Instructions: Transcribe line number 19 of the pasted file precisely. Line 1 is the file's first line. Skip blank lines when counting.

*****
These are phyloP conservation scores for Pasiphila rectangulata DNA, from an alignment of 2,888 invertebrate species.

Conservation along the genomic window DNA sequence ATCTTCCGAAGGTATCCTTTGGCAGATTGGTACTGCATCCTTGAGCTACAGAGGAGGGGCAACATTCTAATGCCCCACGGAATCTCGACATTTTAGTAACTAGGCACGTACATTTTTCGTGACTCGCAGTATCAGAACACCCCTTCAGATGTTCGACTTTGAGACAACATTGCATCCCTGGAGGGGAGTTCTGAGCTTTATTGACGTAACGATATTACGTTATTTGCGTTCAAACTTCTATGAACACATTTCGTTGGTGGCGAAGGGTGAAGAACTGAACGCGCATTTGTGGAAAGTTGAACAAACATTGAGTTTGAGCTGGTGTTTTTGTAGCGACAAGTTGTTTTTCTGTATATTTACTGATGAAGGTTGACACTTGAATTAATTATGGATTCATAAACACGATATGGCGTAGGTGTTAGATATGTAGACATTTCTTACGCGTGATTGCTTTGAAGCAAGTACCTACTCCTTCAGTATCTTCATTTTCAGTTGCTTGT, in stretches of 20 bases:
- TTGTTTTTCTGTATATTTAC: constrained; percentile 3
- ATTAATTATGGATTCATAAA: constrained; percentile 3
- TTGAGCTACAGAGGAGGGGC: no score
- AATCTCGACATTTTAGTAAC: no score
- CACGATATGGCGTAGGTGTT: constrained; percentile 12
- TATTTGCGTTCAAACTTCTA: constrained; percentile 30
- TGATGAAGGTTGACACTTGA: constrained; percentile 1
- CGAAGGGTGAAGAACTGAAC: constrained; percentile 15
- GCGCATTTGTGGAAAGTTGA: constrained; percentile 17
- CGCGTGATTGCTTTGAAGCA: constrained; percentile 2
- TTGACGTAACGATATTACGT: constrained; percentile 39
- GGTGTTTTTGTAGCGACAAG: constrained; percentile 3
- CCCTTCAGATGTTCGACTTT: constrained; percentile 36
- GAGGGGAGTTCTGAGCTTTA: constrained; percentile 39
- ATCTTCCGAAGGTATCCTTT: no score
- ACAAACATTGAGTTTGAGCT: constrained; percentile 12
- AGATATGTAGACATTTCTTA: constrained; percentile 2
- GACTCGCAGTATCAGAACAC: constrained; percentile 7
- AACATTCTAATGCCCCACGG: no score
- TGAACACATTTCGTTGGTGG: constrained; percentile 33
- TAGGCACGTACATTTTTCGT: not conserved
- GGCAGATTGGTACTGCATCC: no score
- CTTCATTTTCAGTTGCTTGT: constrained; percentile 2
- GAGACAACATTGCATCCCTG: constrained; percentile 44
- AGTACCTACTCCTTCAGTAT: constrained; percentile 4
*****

- AGATATGTAGACATTTCTTA: constrained; percentile 2